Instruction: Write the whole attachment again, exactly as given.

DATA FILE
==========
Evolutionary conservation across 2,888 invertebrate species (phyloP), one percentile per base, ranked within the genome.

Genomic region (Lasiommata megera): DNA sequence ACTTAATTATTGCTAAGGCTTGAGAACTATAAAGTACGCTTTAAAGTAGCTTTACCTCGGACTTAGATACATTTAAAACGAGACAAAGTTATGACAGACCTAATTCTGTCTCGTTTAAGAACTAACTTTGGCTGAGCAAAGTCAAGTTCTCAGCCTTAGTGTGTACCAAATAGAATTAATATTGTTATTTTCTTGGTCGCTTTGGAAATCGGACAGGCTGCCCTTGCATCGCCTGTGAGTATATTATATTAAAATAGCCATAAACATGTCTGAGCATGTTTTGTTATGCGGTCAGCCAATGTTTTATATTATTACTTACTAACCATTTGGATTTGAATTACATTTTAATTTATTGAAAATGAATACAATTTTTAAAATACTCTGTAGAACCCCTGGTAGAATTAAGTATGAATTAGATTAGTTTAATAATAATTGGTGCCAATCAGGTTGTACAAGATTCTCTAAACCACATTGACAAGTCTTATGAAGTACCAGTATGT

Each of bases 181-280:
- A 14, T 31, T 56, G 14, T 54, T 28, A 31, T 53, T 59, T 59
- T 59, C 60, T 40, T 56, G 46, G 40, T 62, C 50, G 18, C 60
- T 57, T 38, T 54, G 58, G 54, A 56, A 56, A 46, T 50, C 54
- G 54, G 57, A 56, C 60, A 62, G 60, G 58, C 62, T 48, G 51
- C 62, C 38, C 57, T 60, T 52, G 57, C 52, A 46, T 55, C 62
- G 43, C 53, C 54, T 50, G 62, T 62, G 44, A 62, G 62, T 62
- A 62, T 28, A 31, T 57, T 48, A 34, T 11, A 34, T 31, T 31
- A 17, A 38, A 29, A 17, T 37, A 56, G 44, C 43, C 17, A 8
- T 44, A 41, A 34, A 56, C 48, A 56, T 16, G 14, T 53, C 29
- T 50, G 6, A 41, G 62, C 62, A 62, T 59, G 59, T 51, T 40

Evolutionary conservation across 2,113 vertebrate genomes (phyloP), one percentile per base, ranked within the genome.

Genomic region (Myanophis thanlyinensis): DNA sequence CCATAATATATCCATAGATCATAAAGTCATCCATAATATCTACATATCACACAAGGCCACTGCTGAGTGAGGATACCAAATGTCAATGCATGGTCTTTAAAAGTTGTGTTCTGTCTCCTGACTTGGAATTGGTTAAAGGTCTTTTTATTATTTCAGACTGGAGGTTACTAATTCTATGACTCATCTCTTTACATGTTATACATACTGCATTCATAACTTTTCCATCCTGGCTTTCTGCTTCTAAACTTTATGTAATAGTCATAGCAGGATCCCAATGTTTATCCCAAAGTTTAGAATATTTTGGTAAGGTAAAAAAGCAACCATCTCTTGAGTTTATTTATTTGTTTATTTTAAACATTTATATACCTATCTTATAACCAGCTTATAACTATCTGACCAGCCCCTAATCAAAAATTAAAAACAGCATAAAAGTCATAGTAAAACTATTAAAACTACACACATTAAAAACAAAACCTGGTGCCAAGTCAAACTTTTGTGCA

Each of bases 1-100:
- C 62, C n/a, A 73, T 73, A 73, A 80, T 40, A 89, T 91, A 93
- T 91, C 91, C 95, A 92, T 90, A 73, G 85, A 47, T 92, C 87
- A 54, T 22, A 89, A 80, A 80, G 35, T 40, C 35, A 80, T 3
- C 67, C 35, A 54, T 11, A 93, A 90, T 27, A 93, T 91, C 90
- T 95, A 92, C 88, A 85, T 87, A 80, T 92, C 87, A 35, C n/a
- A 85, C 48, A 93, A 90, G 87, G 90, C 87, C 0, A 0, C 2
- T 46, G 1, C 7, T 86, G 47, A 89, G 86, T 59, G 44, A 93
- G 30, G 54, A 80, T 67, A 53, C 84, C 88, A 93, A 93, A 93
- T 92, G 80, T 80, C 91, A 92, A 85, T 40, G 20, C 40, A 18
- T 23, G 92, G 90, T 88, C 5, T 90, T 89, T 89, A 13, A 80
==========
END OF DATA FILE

Evolutionary conservation across 2,888 invertebrate species (phyloP), one percentile per base, ranked within the genome.

Genomic region (Lasiommata megera): DNA sequence ACTTAATTATTGCTAAGGCTTGAGAACTATAAAGTACGCTTTAAAGTAGCTTTACCTCGGACTTAGATACATTTAAAACGAGACAAAGTTATGACAGACCTAATTCTGTCTCGTTTAAGAACTAACTTTGGCTGAGCAAAGTCAAGTTCTCAGCCTTAGTGTGTACCAAATAGAATTAATATTGTTATTTTCTTGGTCGCTTTGGAAATCGGACAGGCTGCCCTTGCATCGCCTGTGAGTATATTATATTAAAATAGCCATAAACATGTCTGAGCATGTTTTGTTATGCGGTCAGCCAATGTTTTATATTATTACTTACTAACCATTTGGATTTGAATTACATTTTAATTTATTGAAAATGAATACAATTTTTAAAATACTCTGTAGAACCCCTGGTAGAATTAAGTATGAATTAGATTAGTTTAATAATAATTGGTGCCAATCAGGTTGTACAAGATTCTCTAAACCACATTGACAAGTCTTATGAAGTACCAGTATGT

Each of bases 181-280:
- A 14, T 31, T 56, G 14, T 54, T 28, A 31, T 53, T 59, T 59
- T 59, C 60, T 40, T 56, G 46, G 40, T 62, C 50, G 18, C 60
- T 57, T 38, T 54, G 58, G 54, A 56, A 56, A 46, T 50, C 54
- G 54, G 57, A 56, C 60, A 62, G 60, G 58, C 62, T 48, G 51
- C 62, C 38, C 57, T 60, T 52, G 57, C 52, A 46, T 55, C 62
- G 43, C 53, C 54, T 50, G 62, T 62, G 44, A 62, G 62, T 62
- A 62, T 28, A 31, T 57, T 48, A 34, T 11, A 34, T 31, T 31
- A 17, A 38, A 29, A 17, T 37, A 56, G 44, C 43, C 17, A 8
- T 44, A 41, A 34, A 56, C 48, A 56, T 16, G 14, T 53, C 29
- T 50, G 6, A 41, G 62, C 62, A 62, T 59, G 59, T 51, T 40

Evolutionary conservation across 2,113 vertebrate genomes (phyloP), one percentile per base, ranked within the genome.

Genomic region (Myanophis thanlyinensis): DNA sequence CCATAATATATCCATAGATCATAAAGTCATCCATAATATCTACATATCACACAAGGCCACTGCTGAGTGAGGATACCAAATGTCAATGCATGGTCTTTAAAAGTTGTGTTCTGTCTCCTGACTTGGAATTGGTTAAAGGTCTTTTTATTATTTCAGACTGGAGGTTACTAATTCTATGACTCATCTCTTTACATGTTATACATACTGCATTCATAACTTTTCCATCCTGGCTTTCTGCTTCTAAACTTTATGTAATAGTCATAGCAGGATCCCAATGTTTATCCCAAAGTTTAGAATATTTTGGTAAGGTAAAAAAGCAACCATCTCTTGAGTTTATTTATTTGTTTATTTTAAACATTTATATACCTATCTTATAACCAGCTTATAACTATCTGACCAGCCCCTAATCAAAAATTAAAAACAGCATAAAAGTCATAGTAAAACTATTAAAACTACACACATTAAAAACAAAACCTGGTGCCAAGTCAAACTTTTGTGCA

Each of bases 1-100:
- C 62, C n/a, A 73, T 73, A 73, A 80, T 40, A 89, T 91, A 93
- T 91, C 91, C 95, A 92, T 90, A 73, G 85, A 47, T 92, C 87
- A 54, T 22, A 89, A 80, A 80, G 35, T 40, C 35, A 80, T 3
- C 67, C 35, A 54, T 11, A 93, A 90, T 27, A 93, T 91, C 90
- T 95, A 92, C 88, A 85, T 87, A 80, T 92, C 87, A 35, C n/a
- A 85, C 48, A 93, A 90, G 87, G 90, C 87, C 0, A 0, C 2
- T 46, G 1, C 7, T 86, G 47, A 89, G 86, T 59, G 44, A 93
- G 30, G 54, A 80, T 67, A 53, C 84, C 88, A 93, A 93, A 93
- T 92, G 80, T 80, C 91, A 92, A 85, T 40, G 20, C 40, A 18
- T 23, G 92, G 90, T 88, C 5, T 90, T 89, T 89, A 13, A 80